CRISPR Gene Editing Promises to Cure 10,000 diseases. Now in Its First Human Clinical Trial. Will it Eventually Deliver?

 

Clustered Regularly Interspaced Short Palindromic Repeats is more commonly known as CRISPR. As reported recently in Science News, the CRISPR/Cas9 “molecular scissors” is slated to make its highly anticipated debut in first-ever human clinical trials.

Lacking a specific gene can make a patient more susceptible to disease. Perhaps one of the main reasons CRISPR holds such promise is the ease with which it can edit a gene.

In one of the three trials, the gene editor will be injected into the patient’s eyes; then it will snip out a mutation that causes a form of blindness.

A Promise Held Since 2012

CRISPR made its debut in 2012 with promises of a brighter future for patients with genetic diseases.

The CRISPR gene editor is initially focusing on blood disorders, blindness, and cancer. The success of these trials could eventually lead to therapies for almost ten thousand diseases that are caused by mutations.

Down syndrome or sickle cell anemia are examples of the disease scientists are waiting to cure.

About the Protocol

CRISPR can be approached in two ways. One method is ex vivo gene editing. Human cells are extracted, engineered in the lab then reinjected.

The second approach, in vivo gene editing, involves delivering CRISPR-Cas9 into the body where it edits the DNA from a point within the cells. CRISPR delivery may possibly be in nanoparticles or even encoded within the DNA. If successful, then it can be removed from the body.

CRISPR/Cas9 can be called a re-engineered “virus-hunter”, cutting DNA at certain locations. RNA, similar to the DNA genetic molecule, is the CRISPR. It guides the Cas9 enzyme to certain places in the genome.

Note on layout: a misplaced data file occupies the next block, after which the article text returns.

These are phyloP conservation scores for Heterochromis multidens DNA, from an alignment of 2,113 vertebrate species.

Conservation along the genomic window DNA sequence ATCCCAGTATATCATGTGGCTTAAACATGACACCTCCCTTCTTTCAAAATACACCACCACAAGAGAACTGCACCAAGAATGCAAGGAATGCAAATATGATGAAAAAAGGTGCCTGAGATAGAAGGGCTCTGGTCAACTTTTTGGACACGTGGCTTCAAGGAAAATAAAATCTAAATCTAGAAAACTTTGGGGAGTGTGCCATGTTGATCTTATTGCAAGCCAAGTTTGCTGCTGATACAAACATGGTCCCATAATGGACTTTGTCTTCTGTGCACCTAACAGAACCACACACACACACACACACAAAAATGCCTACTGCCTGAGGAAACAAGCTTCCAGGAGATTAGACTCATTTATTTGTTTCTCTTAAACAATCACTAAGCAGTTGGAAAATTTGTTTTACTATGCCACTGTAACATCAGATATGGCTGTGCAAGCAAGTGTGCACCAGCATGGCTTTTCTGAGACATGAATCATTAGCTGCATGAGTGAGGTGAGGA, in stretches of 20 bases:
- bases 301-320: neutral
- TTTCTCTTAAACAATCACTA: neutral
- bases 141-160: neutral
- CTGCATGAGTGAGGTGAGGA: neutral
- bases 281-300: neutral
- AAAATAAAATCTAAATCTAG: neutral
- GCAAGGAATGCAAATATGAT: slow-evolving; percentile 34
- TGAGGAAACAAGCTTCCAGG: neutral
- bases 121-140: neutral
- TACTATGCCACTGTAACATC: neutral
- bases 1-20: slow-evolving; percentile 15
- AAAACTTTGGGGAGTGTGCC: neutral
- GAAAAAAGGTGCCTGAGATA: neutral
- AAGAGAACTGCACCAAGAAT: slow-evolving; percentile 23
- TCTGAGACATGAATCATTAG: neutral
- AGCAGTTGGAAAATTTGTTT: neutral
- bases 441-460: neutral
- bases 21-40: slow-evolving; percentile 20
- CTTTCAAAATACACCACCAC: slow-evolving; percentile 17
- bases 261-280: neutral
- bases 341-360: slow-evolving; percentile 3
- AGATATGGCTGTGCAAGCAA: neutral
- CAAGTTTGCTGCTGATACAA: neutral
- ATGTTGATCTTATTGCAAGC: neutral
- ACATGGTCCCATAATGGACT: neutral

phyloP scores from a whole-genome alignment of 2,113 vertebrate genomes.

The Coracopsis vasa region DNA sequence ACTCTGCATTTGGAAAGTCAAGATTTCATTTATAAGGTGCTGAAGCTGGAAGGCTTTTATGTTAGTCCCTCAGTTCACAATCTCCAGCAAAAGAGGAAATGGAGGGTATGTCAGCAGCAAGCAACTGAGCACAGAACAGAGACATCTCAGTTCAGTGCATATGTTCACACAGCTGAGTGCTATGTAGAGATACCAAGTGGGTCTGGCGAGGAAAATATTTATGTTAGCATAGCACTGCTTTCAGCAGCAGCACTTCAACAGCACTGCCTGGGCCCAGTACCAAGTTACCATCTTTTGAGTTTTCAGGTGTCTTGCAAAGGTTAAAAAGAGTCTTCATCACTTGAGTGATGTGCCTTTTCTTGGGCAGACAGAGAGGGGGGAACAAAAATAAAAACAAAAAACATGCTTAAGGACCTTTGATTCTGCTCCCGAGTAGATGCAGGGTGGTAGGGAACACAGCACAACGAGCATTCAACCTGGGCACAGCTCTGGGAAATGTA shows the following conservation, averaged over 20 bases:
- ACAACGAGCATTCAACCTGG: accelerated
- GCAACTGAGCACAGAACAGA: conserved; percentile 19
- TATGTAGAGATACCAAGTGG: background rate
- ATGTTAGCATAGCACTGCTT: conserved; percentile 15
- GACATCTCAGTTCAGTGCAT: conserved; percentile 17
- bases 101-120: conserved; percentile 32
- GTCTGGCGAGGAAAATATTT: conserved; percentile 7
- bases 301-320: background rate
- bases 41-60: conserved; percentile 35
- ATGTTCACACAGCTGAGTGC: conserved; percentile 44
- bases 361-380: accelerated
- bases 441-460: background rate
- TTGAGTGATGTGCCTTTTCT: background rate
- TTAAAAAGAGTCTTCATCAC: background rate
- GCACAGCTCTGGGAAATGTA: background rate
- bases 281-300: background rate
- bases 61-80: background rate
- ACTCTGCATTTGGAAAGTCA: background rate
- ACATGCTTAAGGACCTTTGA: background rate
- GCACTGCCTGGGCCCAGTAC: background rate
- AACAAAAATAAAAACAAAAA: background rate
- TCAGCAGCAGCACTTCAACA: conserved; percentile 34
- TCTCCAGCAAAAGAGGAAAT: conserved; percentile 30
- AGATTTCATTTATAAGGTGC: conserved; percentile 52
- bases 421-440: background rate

The cuts are made into the DNA and can either remove the errant parts of the DNA, disable genes or make needed repairs.

About the First Two Trials

Since this is the first time that CRISPR gene editing is being used on humans, the emphasis will be on safety and efficacy.

In the first two trials, the scientists will use CRISPR/Cas9 to remove several human cells, edit the DNA, then return the cells back into the patient by injection. The edited cells will now be ready to combat disease.

About the Third Trial

 In the third trial, CRISPR/Cas9 will be working with patients who have a form of inherited blindness called Leber congenital amaurosis. Severe dystrophy of the retina usually occurs soon after birth.

In July 2019 two companies, Editas and Allergan initiated recruiting for the Leber gene-editing trial. In this trial, the molecular scissors will be injected into the patient’s eyes.

Two guide RNAs will direct Cas9 to the proper location and then cut two pieces of the gene mutation.

The disease is caused by a gene mutation in the CEP290 gene that leads to a nonfunctional protein.  The protein is the root cause of the disorder. The paradigm continues with the death of rod cells that are situated in the retina. Blindness results when light-gathering photoreceptors cannot renew themselves.

The First Participants

In testing for safety, CRISPR will be injected under the retina in small amounts. New volunteers would receive higher doses if the tests prove to be safe. A member of the research team stated that they intend to work with the most serious cases first. Children would be tested at a later date.

An Ethical Hurdle

CRISPR’s reputation incurred a temporary setback a year ago when a scientist in China edited embryos that produced twin baby girls. This alarmed the entire scientific community and it immediately called for more regulation.

Reassurances were given by one of the bioethicists that if the errant gene is repaired rather than replaced, there will be no inherited changes in DNA.  Additional information about this subject is available here.

 A Major Step into the Unknown

It is not known as yet whether or if CRISPR will work in the human body. However, scientists have already made statements to the effect that even if these initial trials were to fail, the quest to perfect CRISPR will continue.

 


Rose Duesterwald

Rose Duesterwald

Rose became acquainted with Patient Worthy after her husband was diagnosed with Acute Myeloid Leukemia four years ago. He was treated with a methylating agent While he was being treated with a hypomethylating agent, Rose researched investigational drugs being developed to treat relapsed/refractory AML.

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